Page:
Raleigh/Durham, North Carolina, USA
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Early February Observing

Bringing Space Exploration & the Night Sky Down to Earth

Early February Observing

As it turns out, 2018 was not a very good year for observing. The weather did not cooperate on most of my planned observing sessions where they were sessions with my club, the Raleigh Astronomy Club or attendance at star parties (see my post 2018 ECVAR).

However, 2019 is starting out better. On the night of Feb 2, I was able to head out to the club’s observing location on Lake Jordan with about a dozen other club members. The evening started just before 6:30pm with clear skies and temps around 50°F. However temps dropped steadily and where in the 30’s by the 9 o’clock hour, 34°F by midnight and 32°F by the time we started to pack up at 2:00am. The seeing was moderately stable and the sky transparency was average. The skies stayed clear through our observing session. However after packing up all my gear, I noticed clouds rolling in from the East on my drive home around 2:30am.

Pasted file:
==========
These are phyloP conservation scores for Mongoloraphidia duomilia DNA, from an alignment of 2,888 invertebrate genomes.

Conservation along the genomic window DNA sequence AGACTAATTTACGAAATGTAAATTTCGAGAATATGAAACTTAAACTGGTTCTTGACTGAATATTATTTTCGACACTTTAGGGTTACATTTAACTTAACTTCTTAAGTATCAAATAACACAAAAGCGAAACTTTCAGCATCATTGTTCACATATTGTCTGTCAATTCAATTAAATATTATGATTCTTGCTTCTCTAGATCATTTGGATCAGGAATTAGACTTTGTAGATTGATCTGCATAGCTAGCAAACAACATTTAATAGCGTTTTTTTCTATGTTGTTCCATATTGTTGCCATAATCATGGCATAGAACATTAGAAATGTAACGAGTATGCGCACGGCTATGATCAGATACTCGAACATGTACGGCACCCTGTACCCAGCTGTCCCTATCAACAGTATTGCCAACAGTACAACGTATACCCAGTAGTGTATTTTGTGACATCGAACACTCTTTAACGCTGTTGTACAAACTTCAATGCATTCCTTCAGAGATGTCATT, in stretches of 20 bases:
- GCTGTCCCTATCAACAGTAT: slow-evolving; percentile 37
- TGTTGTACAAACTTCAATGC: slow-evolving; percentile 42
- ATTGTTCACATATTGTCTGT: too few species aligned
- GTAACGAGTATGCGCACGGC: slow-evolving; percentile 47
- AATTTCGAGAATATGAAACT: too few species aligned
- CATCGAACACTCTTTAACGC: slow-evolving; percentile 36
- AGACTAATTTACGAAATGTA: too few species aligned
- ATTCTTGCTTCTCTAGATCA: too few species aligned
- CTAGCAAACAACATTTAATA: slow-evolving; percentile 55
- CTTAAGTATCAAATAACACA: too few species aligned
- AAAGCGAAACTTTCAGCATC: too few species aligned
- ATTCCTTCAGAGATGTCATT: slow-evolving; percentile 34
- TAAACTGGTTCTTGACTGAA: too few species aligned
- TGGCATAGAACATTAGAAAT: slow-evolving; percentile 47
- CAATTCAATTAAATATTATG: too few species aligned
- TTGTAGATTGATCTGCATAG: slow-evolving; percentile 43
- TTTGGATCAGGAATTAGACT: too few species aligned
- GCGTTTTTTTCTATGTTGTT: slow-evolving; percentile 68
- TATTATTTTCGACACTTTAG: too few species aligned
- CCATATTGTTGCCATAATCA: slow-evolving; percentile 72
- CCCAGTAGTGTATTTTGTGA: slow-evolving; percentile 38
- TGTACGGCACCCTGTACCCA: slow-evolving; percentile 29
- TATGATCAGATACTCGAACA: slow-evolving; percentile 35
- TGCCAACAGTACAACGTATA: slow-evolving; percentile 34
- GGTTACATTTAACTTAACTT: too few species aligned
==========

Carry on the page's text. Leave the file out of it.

It was a successful observing night for me, capturing 13 objects towards my Herschel 400 observing program as well as 3 other favorite objects. I also experimented more with a software program called SharpCap for capturing EAA views through a process called Live Stacking. Upon inspecting the images the following day, I believe I have been too aggressive in setting the black level within the histogram stretching of the views. My hope was to tease out background stars and nebulosity but instead the pictures come out more noisy. I also realized, once I saw the images on a large monitor at home and not my smaller laptop screen in the field that my later captures were slightly out of focus thanks to the temperature change over the course of the night; I’ll need to reminder to check focus throughout the night. In any case, here are few captures from the evening.

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Clear & Steady Skies!

-Mike